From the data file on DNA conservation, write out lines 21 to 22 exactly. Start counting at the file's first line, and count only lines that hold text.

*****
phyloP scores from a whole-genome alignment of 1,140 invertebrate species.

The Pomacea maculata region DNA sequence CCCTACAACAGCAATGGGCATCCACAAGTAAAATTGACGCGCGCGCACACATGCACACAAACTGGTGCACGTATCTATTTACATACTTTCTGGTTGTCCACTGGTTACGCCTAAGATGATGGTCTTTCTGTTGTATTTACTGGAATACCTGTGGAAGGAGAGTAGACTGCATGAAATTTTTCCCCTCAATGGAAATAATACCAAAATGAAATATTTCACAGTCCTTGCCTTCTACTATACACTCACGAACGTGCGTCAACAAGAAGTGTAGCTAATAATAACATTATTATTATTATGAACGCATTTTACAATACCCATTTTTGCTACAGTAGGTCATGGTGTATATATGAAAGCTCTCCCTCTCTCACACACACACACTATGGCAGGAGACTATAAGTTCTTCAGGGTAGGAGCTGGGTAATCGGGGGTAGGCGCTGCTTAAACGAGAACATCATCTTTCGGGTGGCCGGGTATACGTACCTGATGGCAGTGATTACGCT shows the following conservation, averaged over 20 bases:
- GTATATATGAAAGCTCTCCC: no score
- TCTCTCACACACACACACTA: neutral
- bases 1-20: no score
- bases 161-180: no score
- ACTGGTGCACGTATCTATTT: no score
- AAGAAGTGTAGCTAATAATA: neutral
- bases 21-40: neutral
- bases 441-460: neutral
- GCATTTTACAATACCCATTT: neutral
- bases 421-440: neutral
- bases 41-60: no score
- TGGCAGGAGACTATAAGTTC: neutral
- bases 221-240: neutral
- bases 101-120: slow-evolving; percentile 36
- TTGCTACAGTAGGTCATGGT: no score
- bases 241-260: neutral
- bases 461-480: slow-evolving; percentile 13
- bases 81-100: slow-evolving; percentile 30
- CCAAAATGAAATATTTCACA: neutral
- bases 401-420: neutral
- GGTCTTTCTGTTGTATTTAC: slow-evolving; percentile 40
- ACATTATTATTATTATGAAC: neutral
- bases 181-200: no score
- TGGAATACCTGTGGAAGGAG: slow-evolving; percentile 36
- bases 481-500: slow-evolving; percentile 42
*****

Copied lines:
- CCAAAATGAAATATTTCACA: neutral
- bases 401-420: neutral